I'm fully aware that the blog is living on borrowed time, but we need something to read about until the new Cyclone blog comes around, right?
So the Big XII is obviously a bit smaller this year, and each team has one more conference game to contend with. (Or really, one less potential MAC patsy to help the lower echelons of the Big XII eek out six wins.) But despite having two less teams, the Big XII still maintains agreements to field teams in eight different bowl games for the next few years at least. Unless Commish Beebe suddenly changes his mind about adding a couple teams to the league, we're likely to have a bowl surplus over the next few years. Might be a good time to take a look at where we are, and where we might want to go. And where better to start than the two God tier bowls, the Fiesta and Cotton?
FIESTA BOWL - Big XII Champion, Payout: $17 Million
Here's the sad truth of the Fiesta bowl: It's a corporate branded piece of shit bowl that up until last year was run by a complete douchebag named John Junker. He was fired last year in a financial scandal that threatened to get the Fiesta completely thrown out of the BCS ranks altogether. While the BCS fired Junker and replaced him with U of Arizona president Robert Shelton, and even appointed a bullshit oversight committee to make it look as though they're focused on something other than the insane amounts of money they're raking in.
But the truth is, the Fiesta belongs to the Big XII simply because the Big XII and the current BCS came into being within a couple years of each other. Despite the Big Eight champion having played in the Orange Bowl since 1968, the BCS gave the auto-bid for that game to the Big East. The Fiesta Bowl, who apparently blows all that tortilla chip money on junkets to strip clubs and cruises, was originally a game created for the WAC champion to play in. The Cotton featured the SWC champion and was considered to be one of the "major 4" bowls along with the Rose, Orange, and Sugar, but in 1995 the Bowl Alliance (BCS Precursors) decided to include the Fiesta Bowl instead of the Cotton, thus creating the current status quo.
But even past that bit of history, I think that the time may have come for the Fiesta to relinquish it's reign as a BCS power anyway. The Big XII's number two bowl started to make a power play to get into the BCS, but was shut down shortly after ESPN acquired the rights to the series. But considering that the Big 8 is all but swept away, and it will be the former SWC teams who will be the main contenders in the next few years, maybe it's time to drop the Fiesta Bowl from the Big XII's stable, and allow it to live out it's heritage and apparent destiny as a WAC affiliated bowl by becoming the post-season home for mid-major teams that go undefeated but who probably shouldn't be playing for the title. Remember, this is the bowl game in which lowly Boise State first bitchmade Oklahoma.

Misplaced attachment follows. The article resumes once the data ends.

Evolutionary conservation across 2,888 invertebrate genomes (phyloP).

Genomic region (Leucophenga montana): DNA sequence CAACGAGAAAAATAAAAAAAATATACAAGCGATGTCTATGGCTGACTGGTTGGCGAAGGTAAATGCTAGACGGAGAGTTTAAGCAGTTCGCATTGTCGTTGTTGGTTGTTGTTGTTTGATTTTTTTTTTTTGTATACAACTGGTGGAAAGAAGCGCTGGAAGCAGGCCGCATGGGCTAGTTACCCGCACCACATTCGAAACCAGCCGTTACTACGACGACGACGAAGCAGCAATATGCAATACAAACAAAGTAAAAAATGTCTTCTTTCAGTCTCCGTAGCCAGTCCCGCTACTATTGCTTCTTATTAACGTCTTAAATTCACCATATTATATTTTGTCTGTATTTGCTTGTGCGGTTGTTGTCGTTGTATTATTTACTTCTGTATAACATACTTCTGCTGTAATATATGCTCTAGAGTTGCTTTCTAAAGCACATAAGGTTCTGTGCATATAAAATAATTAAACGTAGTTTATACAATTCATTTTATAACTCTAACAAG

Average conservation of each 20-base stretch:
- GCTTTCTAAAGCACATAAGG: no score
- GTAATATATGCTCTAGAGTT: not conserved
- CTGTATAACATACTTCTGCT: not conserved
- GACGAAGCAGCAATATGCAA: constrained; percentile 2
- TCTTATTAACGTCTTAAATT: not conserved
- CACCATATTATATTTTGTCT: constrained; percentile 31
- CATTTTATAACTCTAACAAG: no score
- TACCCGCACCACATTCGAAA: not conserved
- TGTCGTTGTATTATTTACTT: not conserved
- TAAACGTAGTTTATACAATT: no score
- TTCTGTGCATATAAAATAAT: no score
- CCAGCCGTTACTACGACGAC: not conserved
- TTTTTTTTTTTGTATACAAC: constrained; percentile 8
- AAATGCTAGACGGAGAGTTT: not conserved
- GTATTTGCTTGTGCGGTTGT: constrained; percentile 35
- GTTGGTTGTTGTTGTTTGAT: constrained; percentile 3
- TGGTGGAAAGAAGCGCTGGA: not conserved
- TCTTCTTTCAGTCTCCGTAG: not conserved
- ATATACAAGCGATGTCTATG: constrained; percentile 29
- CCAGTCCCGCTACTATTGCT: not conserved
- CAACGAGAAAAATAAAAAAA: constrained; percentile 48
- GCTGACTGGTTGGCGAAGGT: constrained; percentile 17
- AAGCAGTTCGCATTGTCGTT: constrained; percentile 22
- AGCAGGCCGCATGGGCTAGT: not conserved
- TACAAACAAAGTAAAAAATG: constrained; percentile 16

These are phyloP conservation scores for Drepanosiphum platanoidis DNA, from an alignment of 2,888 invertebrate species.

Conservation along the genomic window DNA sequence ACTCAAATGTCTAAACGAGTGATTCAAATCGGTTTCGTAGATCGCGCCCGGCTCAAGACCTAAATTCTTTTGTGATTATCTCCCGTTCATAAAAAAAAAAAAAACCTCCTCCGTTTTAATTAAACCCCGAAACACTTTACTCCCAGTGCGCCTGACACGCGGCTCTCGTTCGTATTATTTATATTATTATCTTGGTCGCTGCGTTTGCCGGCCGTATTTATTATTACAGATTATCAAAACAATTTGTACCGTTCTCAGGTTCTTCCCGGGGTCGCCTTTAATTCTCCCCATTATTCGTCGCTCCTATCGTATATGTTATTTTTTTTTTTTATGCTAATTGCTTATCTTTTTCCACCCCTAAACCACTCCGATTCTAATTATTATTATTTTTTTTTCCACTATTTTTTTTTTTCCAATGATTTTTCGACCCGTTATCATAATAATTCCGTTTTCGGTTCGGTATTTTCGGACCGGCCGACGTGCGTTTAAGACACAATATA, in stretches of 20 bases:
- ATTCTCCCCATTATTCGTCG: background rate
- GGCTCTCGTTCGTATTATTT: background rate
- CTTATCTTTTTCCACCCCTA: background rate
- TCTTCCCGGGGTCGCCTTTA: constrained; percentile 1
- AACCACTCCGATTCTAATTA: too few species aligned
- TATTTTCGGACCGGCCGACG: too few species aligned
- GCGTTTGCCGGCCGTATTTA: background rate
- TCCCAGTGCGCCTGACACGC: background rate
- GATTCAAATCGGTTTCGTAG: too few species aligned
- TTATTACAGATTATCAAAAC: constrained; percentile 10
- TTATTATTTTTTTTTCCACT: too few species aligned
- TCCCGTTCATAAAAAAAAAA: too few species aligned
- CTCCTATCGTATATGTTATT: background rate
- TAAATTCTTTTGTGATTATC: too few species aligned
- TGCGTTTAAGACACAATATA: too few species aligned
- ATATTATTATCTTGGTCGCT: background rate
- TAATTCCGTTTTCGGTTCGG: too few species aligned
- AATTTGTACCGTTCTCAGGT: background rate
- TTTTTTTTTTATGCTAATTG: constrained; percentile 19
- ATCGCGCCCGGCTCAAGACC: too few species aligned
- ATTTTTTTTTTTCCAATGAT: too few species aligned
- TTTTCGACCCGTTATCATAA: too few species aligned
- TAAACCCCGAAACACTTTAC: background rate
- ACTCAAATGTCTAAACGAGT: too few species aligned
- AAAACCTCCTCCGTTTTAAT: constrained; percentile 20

Cotton Bowl - 2nd Pick, Payout: $3 Million
In my opinion, the Cotton Bowl will become the 6th BCS game whenever ESPN doesn't renew their license and the BCS realizes that another storied bowl game can only make them more money. The game recently moved into Jerry Jones' Football Spaceship, has a solid corporate sponsor in AT&T who has experience with sponsoring BCS bowls, and has a ton of history with the SWC. Texas and Texas A&M have the most appearances in this bowl, and considering we all know who's really running this conference these days, it would almost make sense if the Cotton Bowl became the bowl for the Big XII champion tie-in. Still, that's a lot of hypotheticals.
Regardless, the Cotton Bowl is far and away the strongest #2 pick of any conference. It's a bowl game with good conference-related history, played in the largest monument to football yet built by man. With the dissolution of the Big XII championship game, this bowl game now becomes the major college football end-of-season bash at Cowboys Stadium. And it's a game that we're probably nowhere near as a team. But hey, there's something sort of poetic in the idea that the schools closest to the site of the bowl game have the best chances of actually playing in the bowl game, and in football-crazed Texas, that could mean a LOT of money. (I'm also guessing the Longhorn "Recruiting Deathlaser" Network will be showing old Cotton Bowl games that feature the Longhorns as between-season programming for the off-hours, but the ramifications of the Texas Broadcasting Channel are a whole different article in themselves.)
Next time: Mid-Tier Bowls. Or, "When the hell did the Insight get the 4th pick?"